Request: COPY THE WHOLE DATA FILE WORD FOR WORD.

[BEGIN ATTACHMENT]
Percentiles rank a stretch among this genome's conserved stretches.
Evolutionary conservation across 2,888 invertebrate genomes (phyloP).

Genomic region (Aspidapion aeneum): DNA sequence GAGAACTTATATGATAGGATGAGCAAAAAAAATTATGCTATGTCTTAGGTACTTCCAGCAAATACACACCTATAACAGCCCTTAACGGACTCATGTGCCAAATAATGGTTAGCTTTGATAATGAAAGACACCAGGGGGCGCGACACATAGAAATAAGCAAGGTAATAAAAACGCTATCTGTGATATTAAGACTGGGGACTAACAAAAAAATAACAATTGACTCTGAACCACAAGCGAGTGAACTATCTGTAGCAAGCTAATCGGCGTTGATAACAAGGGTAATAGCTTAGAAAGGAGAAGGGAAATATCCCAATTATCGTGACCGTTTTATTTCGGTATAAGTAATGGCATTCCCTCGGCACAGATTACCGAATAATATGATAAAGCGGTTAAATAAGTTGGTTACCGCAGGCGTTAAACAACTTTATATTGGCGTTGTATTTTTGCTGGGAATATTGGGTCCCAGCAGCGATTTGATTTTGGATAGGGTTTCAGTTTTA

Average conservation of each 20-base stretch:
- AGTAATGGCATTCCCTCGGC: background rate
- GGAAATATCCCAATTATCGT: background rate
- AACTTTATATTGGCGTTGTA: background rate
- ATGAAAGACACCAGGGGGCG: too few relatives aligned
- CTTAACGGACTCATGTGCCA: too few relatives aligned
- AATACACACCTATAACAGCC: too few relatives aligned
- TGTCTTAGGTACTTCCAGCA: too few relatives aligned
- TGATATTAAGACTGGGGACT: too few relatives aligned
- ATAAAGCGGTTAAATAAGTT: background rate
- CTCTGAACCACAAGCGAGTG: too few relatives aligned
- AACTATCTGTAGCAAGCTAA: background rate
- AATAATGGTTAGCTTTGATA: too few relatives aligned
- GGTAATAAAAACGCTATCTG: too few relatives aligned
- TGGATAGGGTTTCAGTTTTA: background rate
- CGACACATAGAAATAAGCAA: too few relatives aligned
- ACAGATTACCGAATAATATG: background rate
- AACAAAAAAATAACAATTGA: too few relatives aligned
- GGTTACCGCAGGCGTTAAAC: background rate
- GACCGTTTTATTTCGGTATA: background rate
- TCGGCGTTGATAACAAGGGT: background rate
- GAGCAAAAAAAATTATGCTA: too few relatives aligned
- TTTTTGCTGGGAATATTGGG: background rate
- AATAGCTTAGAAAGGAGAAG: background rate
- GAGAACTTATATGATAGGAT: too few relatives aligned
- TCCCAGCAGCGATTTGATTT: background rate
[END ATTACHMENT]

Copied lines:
Percentiles rank a stretch among this genome's conserved stretches.
Evolutionary conservation across 2,888 invertebrate genomes (phyloP).

Genomic region (Aspidapion aeneum): DNA sequence GAGAACTTATATGATAGGATGAGCAAAAAAAATTATGCTATGTCTTAGGTACTTCCAGCAAATACACACCTATAACAGCCCTTAACGGACTCATGTGCCAAATAATGGTTAGCTTTGATAATGAAAGACACCAGGGGGCGCGACACATAGAAATAAGCAAGGTAATAAAAACGCTATCTGTGATATTAAGACTGGGGACTAACAAAAAAATAACAATTGACTCTGAACCACAAGCGAGTGAACTATCTGTAGCAAGCTAATCGGCGTTGATAACAAGGGTAATAGCTTAGAAAGGAGAAGGGAAATATCCCAATTATCGTGACCGTTTTATTTCGGTATAAGTAATGGCATTCCCTCGGCACAGATTACCGAATAATATGATAAAGCGGTTAAATAAGTTGGTTACCGCAGGCGTTAAACAACTTTATATTGGCGTTGTATTTTTGCTGGGAATATTGGGTCCCAGCAGCGATTTGATTTTGGATAGGGTTTCAGTTTTA

Average conservation of each 20-base stretch:
- AGTAATGGCATTCCCTCGGC: background rate
- GGAAATATCCCAATTATCGT: background rate
- AACTTTATATTGGCGTTGTA: background rate
- ATGAAAGACACCAGGGGGCG: too few relatives aligned
- CTTAACGGACTCATGTGCCA: too few relatives aligned
- AATACACACCTATAACAGCC: too few relatives aligned
- TGTCTTAGGTACTTCCAGCA: too few relatives aligned
- TGATATTAAGACTGGGGACT: too few relatives aligned
- ATAAAGCGGTTAAATAAGTT: background rate
- CTCTGAACCACAAGCGAGTG: too few relatives aligned
- AACTATCTGTAGCAAGCTAA: background rate
- AATAATGGTTAGCTTTGATA: too few relatives aligned
- GGTAATAAAAACGCTATCTG: too few relatives aligned
- TGGATAGGGTTTCAGTTTTA: background rate
- CGACACATAGAAATAAGCAA: too few relatives aligned
- ACAGATTACCGAATAATATG: background rate
- AACAAAAAAATAACAATTGA: too few relatives aligned
- GGTTACCGCAGGCGTTAAAC: background rate
- GACCGTTTTATTTCGGTATA: background rate
- TCGGCGTTGATAACAAGGGT: background rate
- GAGCAAAAAAAATTATGCTA: too few relatives aligned
- TTTTTGCTGGGAATATTGGG: background rate
- AATAGCTTAGAAAGGAGAAG: background rate
- GAGAACTTATATGATAGGAT: too few relatives aligned
- TCCCAGCAGCGATTTGATTT: background rate